Pandemic teaching practice tips Teaching kids music Teaching tips

Music teacher interviews: Stephanie Superle – flutist, teacher, entrepreneur, influencer …

Stephanie Superle (su-PEARL) is someone I met as a client about a decade ago when she needed styling for a photo shoot. We became good friends as a result. She and I are always happy to don makeup and play dress up; she appears throughout my promotional video. What struck me most (at first) about Stephanie is her beauty; she’s photogenic and GORGEOUS in person. I also dug her impish sense of humour, her cackle, and over the years, learning about her resilience, work ethic, and entrepreneurial spirit. The more I learned about her, the more I respected and admired her. She’s always coming up with innovative ways to teach young kids the flute, and ways to expand her career horizons. Then there’s her Instagram, which makes kids’ flutes pretty, fun, and covetable. I wanted to learn more about what makes her tick.

Tell me about FlutePlay and how it came to be. As a private lesson teacher, you can feel a bit lonely sometimes. Sure, you have colleagues you enjoy connecting with (like YOU!) and there are associations you’re a part of…but it’s all very separated.  I found myself meeting to chat with my colleagues on a weekly basis to connect on what we’re doing with our little flutists.  Then I started to wonder why we all weren’t talking with one another!  That’s when I started to develop the idea of creating an online community where we could meet on a regular basis to share our ideas, triumphs, and hardships. I wanted a place free of competition where we could feel safe connecting and collaborating with each other – finding our voice and changing the landscape of flute pedagogy!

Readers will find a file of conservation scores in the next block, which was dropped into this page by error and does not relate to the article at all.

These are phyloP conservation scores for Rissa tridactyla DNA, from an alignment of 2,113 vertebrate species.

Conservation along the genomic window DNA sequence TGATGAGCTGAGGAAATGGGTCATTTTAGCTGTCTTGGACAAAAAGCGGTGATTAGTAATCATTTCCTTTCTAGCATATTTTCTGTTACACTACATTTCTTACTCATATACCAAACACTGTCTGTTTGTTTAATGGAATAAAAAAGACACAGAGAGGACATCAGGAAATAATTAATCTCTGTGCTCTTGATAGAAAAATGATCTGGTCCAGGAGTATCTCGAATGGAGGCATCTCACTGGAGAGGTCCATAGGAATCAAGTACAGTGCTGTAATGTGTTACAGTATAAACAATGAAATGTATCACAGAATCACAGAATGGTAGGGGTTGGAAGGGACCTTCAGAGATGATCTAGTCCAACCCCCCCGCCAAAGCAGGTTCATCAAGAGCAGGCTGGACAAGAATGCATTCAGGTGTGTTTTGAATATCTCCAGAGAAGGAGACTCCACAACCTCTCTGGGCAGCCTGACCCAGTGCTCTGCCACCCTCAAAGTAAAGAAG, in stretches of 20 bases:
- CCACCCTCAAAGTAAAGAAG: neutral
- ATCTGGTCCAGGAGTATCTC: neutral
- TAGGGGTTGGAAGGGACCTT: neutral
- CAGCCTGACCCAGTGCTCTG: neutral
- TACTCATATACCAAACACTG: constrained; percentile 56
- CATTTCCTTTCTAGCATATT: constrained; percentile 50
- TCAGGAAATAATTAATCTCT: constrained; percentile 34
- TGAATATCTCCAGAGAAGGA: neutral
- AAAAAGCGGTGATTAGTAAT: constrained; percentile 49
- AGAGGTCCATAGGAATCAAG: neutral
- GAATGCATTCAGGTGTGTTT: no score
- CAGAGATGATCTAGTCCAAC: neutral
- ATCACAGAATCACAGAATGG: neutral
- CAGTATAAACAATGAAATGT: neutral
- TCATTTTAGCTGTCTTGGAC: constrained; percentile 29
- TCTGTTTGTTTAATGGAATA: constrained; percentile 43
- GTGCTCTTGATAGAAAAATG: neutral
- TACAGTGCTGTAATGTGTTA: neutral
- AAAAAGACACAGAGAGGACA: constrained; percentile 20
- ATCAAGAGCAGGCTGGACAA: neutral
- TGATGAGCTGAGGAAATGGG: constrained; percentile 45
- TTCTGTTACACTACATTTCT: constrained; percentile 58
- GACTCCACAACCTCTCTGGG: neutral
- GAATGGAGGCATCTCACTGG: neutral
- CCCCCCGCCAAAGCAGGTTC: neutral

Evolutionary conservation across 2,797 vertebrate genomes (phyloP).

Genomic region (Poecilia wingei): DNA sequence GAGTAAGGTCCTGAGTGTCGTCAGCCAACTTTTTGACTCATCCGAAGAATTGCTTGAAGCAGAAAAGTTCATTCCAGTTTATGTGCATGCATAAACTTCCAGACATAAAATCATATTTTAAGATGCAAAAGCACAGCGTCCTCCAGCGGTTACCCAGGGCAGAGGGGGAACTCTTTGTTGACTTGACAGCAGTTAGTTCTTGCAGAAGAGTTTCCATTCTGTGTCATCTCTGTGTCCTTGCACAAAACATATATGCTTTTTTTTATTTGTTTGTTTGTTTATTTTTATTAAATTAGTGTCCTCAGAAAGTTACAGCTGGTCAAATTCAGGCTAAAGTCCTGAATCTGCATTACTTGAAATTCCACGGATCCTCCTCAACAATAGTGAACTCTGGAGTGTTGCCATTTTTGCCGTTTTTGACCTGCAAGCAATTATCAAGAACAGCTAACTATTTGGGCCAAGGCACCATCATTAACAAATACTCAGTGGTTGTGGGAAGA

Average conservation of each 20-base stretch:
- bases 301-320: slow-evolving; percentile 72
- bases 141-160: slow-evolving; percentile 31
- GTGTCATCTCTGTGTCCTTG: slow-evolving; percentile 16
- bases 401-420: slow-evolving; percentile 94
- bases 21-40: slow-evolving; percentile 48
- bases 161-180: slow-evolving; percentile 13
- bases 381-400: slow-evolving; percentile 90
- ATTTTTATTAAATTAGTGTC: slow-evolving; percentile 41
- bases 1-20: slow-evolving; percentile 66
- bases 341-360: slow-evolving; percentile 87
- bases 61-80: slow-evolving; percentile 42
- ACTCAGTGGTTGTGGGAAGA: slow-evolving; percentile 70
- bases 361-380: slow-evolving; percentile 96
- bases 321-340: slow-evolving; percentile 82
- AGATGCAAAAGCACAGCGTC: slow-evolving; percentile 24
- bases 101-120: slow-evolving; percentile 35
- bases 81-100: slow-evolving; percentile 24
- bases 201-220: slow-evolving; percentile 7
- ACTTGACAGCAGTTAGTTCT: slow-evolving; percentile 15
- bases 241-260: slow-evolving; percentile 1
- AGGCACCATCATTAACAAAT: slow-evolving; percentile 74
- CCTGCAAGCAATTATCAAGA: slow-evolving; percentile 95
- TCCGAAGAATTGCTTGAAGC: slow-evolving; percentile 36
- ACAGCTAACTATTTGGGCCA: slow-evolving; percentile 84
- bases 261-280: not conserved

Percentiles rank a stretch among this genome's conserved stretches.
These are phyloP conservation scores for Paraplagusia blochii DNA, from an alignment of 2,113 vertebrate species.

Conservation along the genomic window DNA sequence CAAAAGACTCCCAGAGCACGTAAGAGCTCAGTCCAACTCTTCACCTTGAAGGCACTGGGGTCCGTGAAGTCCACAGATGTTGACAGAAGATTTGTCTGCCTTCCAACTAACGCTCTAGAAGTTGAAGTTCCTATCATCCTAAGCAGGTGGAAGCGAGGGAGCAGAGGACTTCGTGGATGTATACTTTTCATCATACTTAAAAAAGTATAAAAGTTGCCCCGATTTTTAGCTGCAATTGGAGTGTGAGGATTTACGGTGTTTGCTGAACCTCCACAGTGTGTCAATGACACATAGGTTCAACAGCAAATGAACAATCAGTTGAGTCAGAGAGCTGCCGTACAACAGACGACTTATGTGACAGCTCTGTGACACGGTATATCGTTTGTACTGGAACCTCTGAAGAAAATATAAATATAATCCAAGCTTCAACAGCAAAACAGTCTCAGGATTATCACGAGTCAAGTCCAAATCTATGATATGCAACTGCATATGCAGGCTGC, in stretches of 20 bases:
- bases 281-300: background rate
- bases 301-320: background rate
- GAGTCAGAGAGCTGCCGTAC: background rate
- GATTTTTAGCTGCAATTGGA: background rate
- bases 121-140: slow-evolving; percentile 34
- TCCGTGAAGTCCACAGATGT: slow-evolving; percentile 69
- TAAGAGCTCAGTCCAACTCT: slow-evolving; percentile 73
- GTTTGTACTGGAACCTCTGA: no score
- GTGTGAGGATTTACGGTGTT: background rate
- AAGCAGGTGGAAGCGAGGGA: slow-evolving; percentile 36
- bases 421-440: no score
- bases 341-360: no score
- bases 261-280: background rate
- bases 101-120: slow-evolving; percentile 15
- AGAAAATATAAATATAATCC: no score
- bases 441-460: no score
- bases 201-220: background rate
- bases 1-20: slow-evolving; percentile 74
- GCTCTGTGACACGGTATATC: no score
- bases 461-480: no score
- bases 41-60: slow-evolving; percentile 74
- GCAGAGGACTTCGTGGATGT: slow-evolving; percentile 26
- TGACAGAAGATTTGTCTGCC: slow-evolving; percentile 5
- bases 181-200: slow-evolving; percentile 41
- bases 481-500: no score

I love that. While some folks are resuming in-person lessons, I know many teachers are not …. Where are you with Phase 2 flute lessons and classes? I’ve been teaching private lessons and group classes online since mid-March. I took a break at the end of June but have resumed teaching online. In August, I’m introducing a “backyard basics” class so my students can safely come together to work on fundamentals prior to starting school. These classes will be available either in-person for those who feel comfortable being safely distanced in my backyard OR online for those who are unable to travel or would prefer to stay home.

What do you miss the most about your in-person lessons and classes? I’m a social person and love the in-person interaction. I really miss seeing ALL of my students – as in, their face, body, hand position, posture, etc.! Due to space restrictions/camera angles/etc. it’s hard to get all of them in the frame holding their instrument to the side of their body. I’m concerned bad habits may be forming that I can’t see….

What do you miss the least? Excuses for not practicing (insert excessive eye roll or, in your case, ADG (Asian Death Glare that you learned from your mom) …  Without the million and one extra curricular activities happening, all of my students have had time to actually dive into their music, which has been so incredibly rewarding. They can hear the improvement as well, which has been encouraging for everyone. 

I realize it’s summer and many kids take a break, but have you managed to maintain any semblance of a routine? I definitely took a break and the only routine I kept was my daughter’s sleep schedule! I definitely have enjoyed some freedom but am looking forward to creating a schedule again where I can see my students before school starts… We may not know what this fall will look like, but I’m hoping by starting some smart work now, my students (and me) will be able to manage it with strength, courage, and some balance!

What’s the best thing about teaching online? Wearing sweatpants everyday and not having to commute.